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The Remaking of American Liberalism/Nairn on Afghanistan

In a fascinating interview, where the historian gets questioned by one of the main subjects of his history, Ralph welcomes professor Paul Sabin to discuss his history of the public interest movement, “Public Citizens: The Attack on Big Government and the Remaking of American Liberalism.” Plus, intrepid investigative reporter, Allan Nairn joins us to give us his take on U.S. culpability in the violent history of Afghanistan.

Paul Sabin is Professor of History and American Studies at Yale University, where he coordinates the Yale Environmental History working group and the Yale Environmental Humanities Program. He is the author of Public Citizens: The Attack on Big Government and the Remaking of American Liberalism.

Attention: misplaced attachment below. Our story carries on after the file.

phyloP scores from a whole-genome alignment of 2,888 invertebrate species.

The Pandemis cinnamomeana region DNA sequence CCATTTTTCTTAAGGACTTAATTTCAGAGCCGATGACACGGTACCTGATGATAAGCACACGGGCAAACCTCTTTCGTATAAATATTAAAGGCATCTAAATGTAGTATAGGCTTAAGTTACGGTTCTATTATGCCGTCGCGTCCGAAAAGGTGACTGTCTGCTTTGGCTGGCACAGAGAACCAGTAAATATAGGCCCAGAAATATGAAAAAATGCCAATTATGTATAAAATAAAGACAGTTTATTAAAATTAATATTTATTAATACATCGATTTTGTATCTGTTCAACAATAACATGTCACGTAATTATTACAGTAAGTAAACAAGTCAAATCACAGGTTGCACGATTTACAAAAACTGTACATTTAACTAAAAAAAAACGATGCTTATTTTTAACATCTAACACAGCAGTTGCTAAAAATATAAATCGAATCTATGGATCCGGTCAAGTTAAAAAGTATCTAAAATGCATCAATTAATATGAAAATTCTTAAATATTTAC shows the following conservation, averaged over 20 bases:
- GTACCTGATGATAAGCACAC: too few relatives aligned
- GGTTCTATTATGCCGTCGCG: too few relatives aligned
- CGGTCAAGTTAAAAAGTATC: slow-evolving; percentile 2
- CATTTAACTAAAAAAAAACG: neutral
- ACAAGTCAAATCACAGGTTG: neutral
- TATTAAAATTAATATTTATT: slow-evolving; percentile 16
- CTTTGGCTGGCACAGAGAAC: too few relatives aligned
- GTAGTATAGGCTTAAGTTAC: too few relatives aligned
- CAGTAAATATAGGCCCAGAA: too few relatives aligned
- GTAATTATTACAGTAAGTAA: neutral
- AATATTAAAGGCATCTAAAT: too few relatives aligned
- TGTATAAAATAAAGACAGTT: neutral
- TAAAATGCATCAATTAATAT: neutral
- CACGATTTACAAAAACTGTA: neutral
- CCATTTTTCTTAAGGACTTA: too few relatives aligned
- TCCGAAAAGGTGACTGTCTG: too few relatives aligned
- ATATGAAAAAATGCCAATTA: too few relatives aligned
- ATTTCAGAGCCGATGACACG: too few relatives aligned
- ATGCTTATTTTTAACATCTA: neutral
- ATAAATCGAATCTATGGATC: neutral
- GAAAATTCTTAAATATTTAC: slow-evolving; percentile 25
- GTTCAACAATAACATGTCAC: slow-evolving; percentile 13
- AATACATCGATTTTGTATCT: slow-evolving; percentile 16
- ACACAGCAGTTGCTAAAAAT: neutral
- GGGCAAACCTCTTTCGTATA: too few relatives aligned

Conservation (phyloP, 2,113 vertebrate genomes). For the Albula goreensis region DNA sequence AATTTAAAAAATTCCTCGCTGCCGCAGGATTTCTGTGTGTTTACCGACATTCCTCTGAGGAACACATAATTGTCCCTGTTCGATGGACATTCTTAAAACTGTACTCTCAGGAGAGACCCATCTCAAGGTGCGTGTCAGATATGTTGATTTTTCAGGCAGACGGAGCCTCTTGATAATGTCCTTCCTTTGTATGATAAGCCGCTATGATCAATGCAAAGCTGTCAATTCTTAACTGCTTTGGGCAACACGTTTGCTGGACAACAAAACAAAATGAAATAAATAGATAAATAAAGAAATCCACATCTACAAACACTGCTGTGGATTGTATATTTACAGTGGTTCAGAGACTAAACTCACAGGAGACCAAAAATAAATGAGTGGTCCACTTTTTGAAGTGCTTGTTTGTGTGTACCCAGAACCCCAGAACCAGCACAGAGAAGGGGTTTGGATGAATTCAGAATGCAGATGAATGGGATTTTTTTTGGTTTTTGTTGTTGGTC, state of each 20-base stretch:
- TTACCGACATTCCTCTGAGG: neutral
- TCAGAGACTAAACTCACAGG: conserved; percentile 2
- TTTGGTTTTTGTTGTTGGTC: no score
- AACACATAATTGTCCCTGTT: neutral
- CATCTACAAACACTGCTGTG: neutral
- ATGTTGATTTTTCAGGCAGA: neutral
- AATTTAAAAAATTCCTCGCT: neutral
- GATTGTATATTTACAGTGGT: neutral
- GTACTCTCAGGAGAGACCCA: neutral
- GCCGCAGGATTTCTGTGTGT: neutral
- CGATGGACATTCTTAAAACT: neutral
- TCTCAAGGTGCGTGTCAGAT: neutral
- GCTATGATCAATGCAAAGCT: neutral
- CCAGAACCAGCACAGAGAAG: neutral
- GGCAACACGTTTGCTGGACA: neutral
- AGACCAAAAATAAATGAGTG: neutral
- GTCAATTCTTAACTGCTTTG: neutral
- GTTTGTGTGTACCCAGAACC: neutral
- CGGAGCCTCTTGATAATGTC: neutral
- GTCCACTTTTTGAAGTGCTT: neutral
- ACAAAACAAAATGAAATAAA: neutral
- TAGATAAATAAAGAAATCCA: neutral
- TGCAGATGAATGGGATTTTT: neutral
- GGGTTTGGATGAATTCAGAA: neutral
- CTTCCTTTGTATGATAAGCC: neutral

If you look at that period from 1968 to 72… [there was] a huge outpouring of legislative action. That was very impressive and successful, and then a wave of litigation that follows is successful. But I think that even some of the people who I interviewed, looking back at this time, have thought “Well, actually, we made a bit of a strategic error. We went for these easier tactical wins, but we neglected to build a larger social movement. And we neglected to develop a rhetorical strategy that would win over the public and build a broader constituency.”

Paul Sabin, author of Public Citizens: The Attack on Big Government and the Remaking of American Liberalism